|disordered plurality (n.)|
|Other forms||disordered (adj.)|
Disordered plurality is an umbrella term for all experiences of plurality that cause or strongly affect "significant difficulty, distress, impairment, and/or suffering in a person's daily life." If a system doesn't consider their plurality to have a large negative impact on their life, they're not disordered. Being plural is not a disorder on its own, but there is a large overlap between plural and disordered experiences.
The most known form of disordered plurality is Dissociative Identity Disorder (DID), formerly Multiple Personality Disorder (MPD). Accompanying that are Otherwise Specified Dissociative Disorder (OSDD) / Unspecified Dissociative Disorder (UDD), formerly Dissociative Disorder Not Otherwise Specified (DDNOS), and Partial Dissociative Identity Disorder (P-DID). Neurogenic plurals are typically disordered, even if they don't have DID or a related disorder, as their plurality is tied to other disorders they have.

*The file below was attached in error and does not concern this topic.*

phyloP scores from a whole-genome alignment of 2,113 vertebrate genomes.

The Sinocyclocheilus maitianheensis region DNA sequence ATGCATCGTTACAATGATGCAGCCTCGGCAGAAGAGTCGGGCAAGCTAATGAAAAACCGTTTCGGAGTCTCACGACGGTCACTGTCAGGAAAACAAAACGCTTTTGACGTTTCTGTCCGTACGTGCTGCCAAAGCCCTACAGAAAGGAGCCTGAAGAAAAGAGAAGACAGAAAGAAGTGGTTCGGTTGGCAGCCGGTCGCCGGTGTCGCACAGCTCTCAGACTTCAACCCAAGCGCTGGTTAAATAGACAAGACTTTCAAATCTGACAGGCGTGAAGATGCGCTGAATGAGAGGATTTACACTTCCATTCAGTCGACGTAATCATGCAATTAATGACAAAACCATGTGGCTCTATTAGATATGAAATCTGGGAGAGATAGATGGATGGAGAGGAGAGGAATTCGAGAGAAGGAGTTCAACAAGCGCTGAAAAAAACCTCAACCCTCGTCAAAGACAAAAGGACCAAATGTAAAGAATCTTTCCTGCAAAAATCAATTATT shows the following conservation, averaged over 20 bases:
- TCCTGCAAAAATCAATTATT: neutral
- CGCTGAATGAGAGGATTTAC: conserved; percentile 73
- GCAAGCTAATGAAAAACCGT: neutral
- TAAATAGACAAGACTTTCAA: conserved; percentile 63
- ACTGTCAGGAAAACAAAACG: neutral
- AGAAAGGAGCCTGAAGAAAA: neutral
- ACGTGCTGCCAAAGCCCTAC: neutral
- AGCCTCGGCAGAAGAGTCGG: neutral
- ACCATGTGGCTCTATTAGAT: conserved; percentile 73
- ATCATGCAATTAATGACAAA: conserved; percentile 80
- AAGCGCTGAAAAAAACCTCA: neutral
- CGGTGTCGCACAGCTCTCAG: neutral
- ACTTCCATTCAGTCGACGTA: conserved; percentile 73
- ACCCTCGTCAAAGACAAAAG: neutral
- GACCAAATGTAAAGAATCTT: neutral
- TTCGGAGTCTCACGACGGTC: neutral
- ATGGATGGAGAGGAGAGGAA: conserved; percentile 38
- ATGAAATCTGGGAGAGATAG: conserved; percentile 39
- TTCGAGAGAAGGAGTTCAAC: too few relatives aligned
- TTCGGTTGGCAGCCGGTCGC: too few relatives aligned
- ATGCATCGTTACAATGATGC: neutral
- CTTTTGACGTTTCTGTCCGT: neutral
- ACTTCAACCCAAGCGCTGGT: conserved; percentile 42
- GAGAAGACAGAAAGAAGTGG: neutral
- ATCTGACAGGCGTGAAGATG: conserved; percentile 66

Disordered plurals typically experience dissociative symptoms such as derealization, depersonalization, and dissociative amnesia. Heavy dissociation is generally viewed as originating in trauma, leading to the association with traumagenic systems, but systems may experience trauma separately from their origins, and it is possible to dissociate heavily without a traumatic origin for it.